What is YouTube's Content ID (and other video sites content watchdogs)?

Content ID is the scary watchdog that makes sure YouTube is safe from it’s content creators illegally using copyrighted content they didn’t have a right to use. It's an automated process that scans all videos uploaded to their service to make sure there is no offending material embedded in the videos they host. On other platforms, such as Twitch, and Vimeo, they use a system by Audible Magic. It works in a similar manner as YouTube's Content ID.

What Does Content ID Do?

Content ID allows publishers and rightful owners of music to claim it as their own. Once registered, that owner is notified when their music or content is detected in a video uploaded to YouTube, or other video streaming services. If you get dinged by Content ID, the person who owns the content gets notified, and they can act against you video by removing the offending video from YouTube, muting the audio track, or hijacking your monetization. While this seems a little unfair and annoying, it’s a necessary step for Google to take in order to keep their services running. It also has cushioned their service from the already aggressive RIAA’s legal ban hammer.

How Does Content ID work?

Content ID works through an automated process that YouTube and companies like Audible Magic have honed over the years. It analyzes a video on the video streaming platform sometime after it has been uploaded. It takes samples of the video and audio, and tries to match it against registered content in their database. When it finds a match, its notifies the requisite owners of the found content that it matched their content in a video that is not theirs. Since the process is automated, it sometimes incorrectly flags videos that haven't offended any copyright laws. When this happens, it is on the owner that was flagged to handle this, unless its escalated to Google or the requisite platform to resolve the issue. 

What Happens If Content ID has flagged my video to a publisher or artist?

The best way to deal with Content ID and its difficulties is to know who you are buying rights from to use a piece of music. The musician frequently won’t cut it if the recording isn’t owned by the artists. If it’s being published by a third party or catalog, then the artist might have registered it.

A music catalog, such as Pond5, Epidemic Sound, and others will guarantee some or all of their music has been cleared. Bard will do it best to filter this on the top level, to make sure your buying experience is transparent.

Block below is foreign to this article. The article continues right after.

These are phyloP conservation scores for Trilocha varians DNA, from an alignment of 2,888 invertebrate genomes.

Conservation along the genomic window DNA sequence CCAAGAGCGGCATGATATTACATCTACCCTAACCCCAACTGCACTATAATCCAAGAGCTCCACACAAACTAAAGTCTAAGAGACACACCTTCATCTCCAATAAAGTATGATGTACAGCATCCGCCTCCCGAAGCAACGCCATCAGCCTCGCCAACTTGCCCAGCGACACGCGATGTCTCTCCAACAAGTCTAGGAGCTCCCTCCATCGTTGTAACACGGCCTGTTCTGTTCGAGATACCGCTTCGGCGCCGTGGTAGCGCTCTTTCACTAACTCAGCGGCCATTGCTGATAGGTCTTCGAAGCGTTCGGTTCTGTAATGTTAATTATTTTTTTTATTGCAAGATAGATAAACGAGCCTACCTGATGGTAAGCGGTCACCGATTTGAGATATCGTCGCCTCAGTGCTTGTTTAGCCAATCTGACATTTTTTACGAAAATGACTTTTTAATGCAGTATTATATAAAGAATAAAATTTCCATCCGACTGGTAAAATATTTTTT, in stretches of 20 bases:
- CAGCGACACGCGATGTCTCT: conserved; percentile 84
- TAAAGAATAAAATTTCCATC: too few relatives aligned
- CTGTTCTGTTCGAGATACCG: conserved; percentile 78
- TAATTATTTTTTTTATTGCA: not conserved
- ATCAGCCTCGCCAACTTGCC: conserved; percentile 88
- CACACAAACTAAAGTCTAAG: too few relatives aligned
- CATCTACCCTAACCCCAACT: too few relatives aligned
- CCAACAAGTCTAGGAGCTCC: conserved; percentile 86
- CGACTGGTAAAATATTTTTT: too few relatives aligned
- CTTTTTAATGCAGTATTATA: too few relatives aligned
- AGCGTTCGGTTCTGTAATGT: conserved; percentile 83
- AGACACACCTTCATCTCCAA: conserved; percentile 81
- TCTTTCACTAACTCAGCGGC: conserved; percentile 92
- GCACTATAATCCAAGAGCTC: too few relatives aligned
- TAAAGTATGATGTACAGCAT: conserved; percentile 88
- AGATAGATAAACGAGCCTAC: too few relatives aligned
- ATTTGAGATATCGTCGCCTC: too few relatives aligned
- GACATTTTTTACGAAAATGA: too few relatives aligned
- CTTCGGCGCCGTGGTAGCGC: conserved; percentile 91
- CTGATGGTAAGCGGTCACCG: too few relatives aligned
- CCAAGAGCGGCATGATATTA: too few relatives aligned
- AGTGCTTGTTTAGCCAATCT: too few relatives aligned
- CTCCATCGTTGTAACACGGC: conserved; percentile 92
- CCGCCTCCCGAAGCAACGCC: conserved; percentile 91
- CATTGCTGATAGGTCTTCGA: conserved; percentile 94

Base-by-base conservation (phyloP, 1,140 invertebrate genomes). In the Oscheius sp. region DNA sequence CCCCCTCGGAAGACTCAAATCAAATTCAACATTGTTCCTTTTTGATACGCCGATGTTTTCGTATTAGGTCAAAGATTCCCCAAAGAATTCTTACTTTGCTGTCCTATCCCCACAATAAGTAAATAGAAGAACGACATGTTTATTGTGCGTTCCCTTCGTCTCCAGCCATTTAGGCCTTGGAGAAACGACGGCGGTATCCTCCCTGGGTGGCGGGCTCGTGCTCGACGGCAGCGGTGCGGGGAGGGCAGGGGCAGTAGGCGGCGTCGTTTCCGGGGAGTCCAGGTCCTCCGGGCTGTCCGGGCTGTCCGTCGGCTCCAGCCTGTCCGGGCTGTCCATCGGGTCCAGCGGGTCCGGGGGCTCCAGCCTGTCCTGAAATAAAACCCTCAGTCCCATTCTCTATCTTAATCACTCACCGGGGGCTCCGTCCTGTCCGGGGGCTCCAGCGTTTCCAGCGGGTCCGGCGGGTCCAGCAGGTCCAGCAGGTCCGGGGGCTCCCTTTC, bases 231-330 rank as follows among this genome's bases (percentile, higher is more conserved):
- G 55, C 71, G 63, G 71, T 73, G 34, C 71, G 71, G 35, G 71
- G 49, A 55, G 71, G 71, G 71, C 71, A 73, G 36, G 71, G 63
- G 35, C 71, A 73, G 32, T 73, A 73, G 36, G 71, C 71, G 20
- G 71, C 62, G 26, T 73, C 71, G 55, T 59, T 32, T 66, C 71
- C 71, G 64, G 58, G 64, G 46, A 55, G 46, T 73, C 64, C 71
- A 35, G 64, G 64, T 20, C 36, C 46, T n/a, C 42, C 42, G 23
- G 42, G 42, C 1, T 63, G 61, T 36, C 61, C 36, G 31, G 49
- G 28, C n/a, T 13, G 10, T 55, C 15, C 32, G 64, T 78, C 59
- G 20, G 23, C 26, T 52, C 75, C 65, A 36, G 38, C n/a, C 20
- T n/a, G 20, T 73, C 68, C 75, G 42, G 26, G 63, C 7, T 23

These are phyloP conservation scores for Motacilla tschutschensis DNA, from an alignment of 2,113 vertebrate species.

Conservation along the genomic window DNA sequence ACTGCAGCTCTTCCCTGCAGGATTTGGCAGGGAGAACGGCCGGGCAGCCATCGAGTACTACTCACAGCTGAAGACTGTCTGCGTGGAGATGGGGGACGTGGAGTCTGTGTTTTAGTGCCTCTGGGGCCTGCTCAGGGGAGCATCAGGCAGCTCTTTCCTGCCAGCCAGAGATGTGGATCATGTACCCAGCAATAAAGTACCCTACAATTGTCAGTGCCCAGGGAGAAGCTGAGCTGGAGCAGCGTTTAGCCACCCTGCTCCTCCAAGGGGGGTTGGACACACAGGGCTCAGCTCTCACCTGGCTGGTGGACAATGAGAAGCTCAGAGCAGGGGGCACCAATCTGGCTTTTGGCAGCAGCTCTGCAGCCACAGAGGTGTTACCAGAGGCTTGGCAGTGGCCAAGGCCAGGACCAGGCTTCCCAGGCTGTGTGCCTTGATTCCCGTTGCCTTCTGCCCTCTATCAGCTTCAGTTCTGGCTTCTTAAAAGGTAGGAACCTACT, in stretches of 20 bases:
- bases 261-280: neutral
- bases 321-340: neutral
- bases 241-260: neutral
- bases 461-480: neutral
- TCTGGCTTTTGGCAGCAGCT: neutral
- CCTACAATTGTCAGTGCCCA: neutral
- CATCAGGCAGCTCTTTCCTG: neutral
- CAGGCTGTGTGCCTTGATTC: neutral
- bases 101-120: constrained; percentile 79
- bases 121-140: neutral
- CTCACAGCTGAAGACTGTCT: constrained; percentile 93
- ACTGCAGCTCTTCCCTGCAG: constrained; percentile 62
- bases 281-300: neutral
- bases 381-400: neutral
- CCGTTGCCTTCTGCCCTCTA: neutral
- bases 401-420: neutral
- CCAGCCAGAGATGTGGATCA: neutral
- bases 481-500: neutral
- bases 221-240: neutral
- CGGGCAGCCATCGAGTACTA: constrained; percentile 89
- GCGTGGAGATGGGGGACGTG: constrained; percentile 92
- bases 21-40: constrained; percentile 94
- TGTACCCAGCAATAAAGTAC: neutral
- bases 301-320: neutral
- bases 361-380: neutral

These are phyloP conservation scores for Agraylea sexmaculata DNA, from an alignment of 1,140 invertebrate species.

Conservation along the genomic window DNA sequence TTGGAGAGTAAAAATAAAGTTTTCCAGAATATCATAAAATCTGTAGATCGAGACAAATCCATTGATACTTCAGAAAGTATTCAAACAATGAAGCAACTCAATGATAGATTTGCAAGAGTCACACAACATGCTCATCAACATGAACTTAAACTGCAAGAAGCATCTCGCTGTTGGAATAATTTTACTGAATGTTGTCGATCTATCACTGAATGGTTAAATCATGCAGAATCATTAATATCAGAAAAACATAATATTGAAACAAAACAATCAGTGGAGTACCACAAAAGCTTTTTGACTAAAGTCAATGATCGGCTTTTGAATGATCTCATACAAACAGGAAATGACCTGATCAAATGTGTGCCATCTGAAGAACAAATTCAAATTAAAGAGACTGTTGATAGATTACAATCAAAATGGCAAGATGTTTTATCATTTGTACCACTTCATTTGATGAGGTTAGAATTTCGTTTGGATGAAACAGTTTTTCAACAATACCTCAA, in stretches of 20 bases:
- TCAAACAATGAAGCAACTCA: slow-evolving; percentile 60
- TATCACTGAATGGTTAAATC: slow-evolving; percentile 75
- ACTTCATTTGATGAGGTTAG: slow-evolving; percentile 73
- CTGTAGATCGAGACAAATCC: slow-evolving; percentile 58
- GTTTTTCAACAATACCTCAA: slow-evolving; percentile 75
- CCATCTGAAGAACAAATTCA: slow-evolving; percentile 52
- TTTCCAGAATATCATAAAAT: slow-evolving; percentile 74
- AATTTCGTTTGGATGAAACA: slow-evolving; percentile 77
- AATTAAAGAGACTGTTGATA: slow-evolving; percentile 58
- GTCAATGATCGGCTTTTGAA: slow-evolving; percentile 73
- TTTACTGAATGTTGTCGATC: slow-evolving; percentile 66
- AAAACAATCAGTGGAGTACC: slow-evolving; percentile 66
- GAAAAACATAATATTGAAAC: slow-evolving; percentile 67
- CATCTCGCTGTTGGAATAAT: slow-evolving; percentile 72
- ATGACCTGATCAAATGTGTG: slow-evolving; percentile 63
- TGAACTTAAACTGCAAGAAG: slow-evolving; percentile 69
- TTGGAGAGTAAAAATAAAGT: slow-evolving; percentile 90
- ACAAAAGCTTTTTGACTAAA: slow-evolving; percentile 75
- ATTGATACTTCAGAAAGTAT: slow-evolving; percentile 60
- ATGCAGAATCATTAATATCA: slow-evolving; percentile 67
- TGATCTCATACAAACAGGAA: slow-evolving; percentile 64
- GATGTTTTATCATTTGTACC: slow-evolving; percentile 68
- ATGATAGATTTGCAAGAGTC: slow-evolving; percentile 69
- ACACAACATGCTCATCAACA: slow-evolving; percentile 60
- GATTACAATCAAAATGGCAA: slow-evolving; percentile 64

When there is a conflict, its best to deal with the library you purchased the music from, as they have different directions and methods for dealing with a conflict. Below is a handy list of links to take you to the content libraries Content ID help page.

What Else Do I Need to Know About Content ID?

Content ID can get a bit difficult because it is an automated system, and sometime a piece of music or content can have multiple registered owners. The complication is that an music artist might register their own music to Content ID, then have a publisher like TuneCore register it on behalf of them.  This means two separate companies might have a claim to a possible copyright infringement. If you legally got it from one, and not the other, then you are forced to arbitrate in order to free up your video.

Additionally, a site like Epidemic Sound gets exclusive publishing rights to artist’s music, and register’s their content with Content ID as well. If the song is from multiple contributors, then a piece of music might have additional artists also claiming a piece of music independently of the music publisher. Much like the above example, it forces you to arbitrate before you can free your song. 

In some cases, the content library will go to bat for you. Companies like Epidemic Sound, or Pond 5 have published content that has been pre-vetted to varying degree. The content library is so confident of their provided license that they will arbitrate for you if there is a ContentID or copyright conflict. 

In an ideal world, only one person claims the piece of music, and can be dealt with directly to resolve a dispute. In reality, multiple parties can own a piece of music, and multiple parties can grant license to use a piece of music, causing confusing conflicts that require the different parties to arbitrate between themselves to resolve the problem.